Main Question: To what degree is a competitive (as opposed to collaborative or mutually-supportive) academic environment endemic of famous/top-tier/high-powered institutions?
This question developed out of my recent experience doing a masters program at one of the top universities in the world. Perhaps in part due to my cozy experience at a small liberal arts college for my undergraduate degree, I was caught off-guard by the competitiveness — and what felt to me like toxicity — of the graduate school environment. I had a sense that unless I had already done amazing work, it was very difficult to feel respected by my peers or get the attention of the excellent academics lecturing my classes. And in classes there was so much discussion of who wrote the best paper, or who got the highest score.
This culture created a lot of anxiety for me and led me to a number of unhealthy and counterproductive behaviors. I wasted significant amounts of time seeking acceptance in a culture which, by its very nature, is not exactly accepting.
Research holds a lot of meaning for me, so I would like to return to school for a PhD. But I just need to make sure I can find an environment that feels successful and healthy but also challenges me as a thinker and a researcher. As such, I have a number of questions:
Is this culture inevitable in top-tier institutions? I wonder whether this pattern will always emerge due to graduate students' competition over the limited resource of these famous professors' time. That being said, alternative explanations of the above exist, including a) that my experience at a small liberal arts college was abnormally sheltering, and that my masters program was actually normal; and b) that masters programs are not good predictors of the PhD experience: a masters student occupies an awkward, liminal position in a department and likely must do more grasping for recognition than a PhD student.
If this culture is inevitable, what are some suggestions for combating the insecurities and inefficiencies that result from it? How can I maintain my health within these communities? I believe that some of the best research, some of the most creative ideas, requires relief (at least temporarily) from the pressure of constant judgement. I want to be able to find or create that shelter for myself.
One alternative to dealing with these communities is to attend a mid-tier program. Would I able to receive the same level of academic excellence, be challenged and enriched as deeply, at an institution which is not publicly understood to be top-tier? Are there examples of top-tier academics whose pedigree (in advisers and institutions) is relatively humble?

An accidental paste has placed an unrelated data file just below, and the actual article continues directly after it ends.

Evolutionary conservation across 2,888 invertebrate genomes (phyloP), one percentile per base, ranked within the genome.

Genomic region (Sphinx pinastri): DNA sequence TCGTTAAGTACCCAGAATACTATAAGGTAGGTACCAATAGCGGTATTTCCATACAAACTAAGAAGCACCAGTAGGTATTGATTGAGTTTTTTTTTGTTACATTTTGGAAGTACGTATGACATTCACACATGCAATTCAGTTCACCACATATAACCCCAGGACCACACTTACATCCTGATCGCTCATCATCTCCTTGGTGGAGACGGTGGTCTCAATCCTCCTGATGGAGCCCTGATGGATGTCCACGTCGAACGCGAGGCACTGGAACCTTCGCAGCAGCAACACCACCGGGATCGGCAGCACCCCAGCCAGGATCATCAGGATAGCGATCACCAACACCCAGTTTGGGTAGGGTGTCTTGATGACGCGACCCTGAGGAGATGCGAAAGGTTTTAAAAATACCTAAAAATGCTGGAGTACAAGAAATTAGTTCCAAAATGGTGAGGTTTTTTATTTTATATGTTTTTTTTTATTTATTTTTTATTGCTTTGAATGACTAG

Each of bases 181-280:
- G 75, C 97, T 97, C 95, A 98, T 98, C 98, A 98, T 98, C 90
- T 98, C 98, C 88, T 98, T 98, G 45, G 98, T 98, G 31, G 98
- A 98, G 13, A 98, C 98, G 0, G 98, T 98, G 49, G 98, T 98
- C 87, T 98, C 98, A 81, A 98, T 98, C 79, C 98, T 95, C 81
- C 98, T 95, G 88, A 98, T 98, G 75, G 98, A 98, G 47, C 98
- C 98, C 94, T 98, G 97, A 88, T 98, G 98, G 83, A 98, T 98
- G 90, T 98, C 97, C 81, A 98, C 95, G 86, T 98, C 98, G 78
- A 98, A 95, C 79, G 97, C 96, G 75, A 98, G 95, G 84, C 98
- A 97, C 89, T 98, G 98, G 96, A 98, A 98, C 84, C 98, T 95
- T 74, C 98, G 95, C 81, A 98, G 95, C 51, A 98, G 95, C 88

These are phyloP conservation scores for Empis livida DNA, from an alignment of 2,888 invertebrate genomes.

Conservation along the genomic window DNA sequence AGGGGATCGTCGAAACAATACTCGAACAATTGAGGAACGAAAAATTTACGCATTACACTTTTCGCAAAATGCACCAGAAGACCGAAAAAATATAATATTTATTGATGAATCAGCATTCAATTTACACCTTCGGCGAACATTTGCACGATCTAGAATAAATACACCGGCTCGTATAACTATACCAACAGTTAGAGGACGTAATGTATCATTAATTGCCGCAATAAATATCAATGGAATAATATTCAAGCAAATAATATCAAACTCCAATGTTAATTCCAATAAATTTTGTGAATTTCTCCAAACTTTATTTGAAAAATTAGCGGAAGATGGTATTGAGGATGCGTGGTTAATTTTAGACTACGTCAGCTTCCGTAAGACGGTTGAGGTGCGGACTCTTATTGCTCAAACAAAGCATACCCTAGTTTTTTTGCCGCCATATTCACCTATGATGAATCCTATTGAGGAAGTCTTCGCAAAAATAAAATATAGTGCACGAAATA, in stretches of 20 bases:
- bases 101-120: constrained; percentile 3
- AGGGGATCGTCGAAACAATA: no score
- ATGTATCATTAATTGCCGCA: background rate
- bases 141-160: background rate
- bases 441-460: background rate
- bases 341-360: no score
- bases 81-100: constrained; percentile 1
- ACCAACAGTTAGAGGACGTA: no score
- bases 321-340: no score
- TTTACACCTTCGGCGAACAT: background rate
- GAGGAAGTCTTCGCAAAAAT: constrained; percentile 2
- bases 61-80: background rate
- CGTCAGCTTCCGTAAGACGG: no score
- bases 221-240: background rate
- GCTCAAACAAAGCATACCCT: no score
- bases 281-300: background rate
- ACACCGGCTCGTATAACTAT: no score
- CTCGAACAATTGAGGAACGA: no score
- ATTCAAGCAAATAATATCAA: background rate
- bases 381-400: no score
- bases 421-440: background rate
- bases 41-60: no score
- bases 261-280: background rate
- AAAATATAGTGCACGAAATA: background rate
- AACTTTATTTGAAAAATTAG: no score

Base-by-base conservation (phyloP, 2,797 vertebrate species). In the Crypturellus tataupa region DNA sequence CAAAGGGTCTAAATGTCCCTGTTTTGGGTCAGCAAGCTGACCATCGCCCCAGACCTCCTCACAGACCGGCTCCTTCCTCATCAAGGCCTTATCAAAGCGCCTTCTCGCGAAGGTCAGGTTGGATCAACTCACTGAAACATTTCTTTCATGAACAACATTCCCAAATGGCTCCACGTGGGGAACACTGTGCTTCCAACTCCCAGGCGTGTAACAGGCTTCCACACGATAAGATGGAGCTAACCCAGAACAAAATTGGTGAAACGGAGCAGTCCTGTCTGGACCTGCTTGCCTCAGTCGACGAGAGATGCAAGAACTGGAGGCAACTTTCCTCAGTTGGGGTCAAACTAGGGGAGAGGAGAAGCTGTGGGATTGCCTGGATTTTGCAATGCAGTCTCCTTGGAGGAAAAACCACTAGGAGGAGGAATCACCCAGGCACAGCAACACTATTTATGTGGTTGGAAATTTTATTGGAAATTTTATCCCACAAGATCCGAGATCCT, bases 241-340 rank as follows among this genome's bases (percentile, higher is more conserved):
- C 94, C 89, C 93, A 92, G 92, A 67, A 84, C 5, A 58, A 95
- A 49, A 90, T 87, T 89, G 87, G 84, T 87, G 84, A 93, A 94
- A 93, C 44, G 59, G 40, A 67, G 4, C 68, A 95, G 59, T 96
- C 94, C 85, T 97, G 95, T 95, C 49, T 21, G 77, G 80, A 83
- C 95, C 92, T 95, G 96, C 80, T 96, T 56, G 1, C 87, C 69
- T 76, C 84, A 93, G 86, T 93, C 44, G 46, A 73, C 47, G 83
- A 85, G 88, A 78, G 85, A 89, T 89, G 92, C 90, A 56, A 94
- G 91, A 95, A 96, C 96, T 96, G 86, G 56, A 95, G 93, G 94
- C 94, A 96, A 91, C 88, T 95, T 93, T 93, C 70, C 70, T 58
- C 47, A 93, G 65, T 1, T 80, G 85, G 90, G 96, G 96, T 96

The degree was a taught masters in mathematics.
Interactions with peers:
- Attempts to do homework with others from my course were unsuccessful. I realized that compared to the students I attempted to collaborate with, I prefer to take a long time on homework, connecting the problems to other areas I know about, thinking about extensions, generating questions, and interrogating my understanding. When I tried to do homework with others in the course, I would frequently be seen as slow. It was the student who completed his assignment in 30 minutes who was lauded by other students. (And my attitude toward homework is not entirely by choice; I am not at the moment capable of that speed).
- Discussions of ideas with peers outside of the classroom was also difficult. I learned that unless I had already done the work of formalizing, carefully defining my thoughts, I would be met with criticism. Sentences starting with "what about something like ..." were met with "I can't see how that would work" or "that doesn't make sense," rather than, "tell me more," or "hmm, what if we added this...". The whole point of discussions for me is to explore hazy ideas collaboratively, but it felt like the culture of discussion was more like a performance.
Interactions with professors: I was lucky to receive support and attention from certain professors, but both my degree adviser and my thesis adviser appeared less-than-interested in me, sometimes missing scheduled meetings without notice. I got a sense that if my existing work were more interesting or important, this might have not been the case.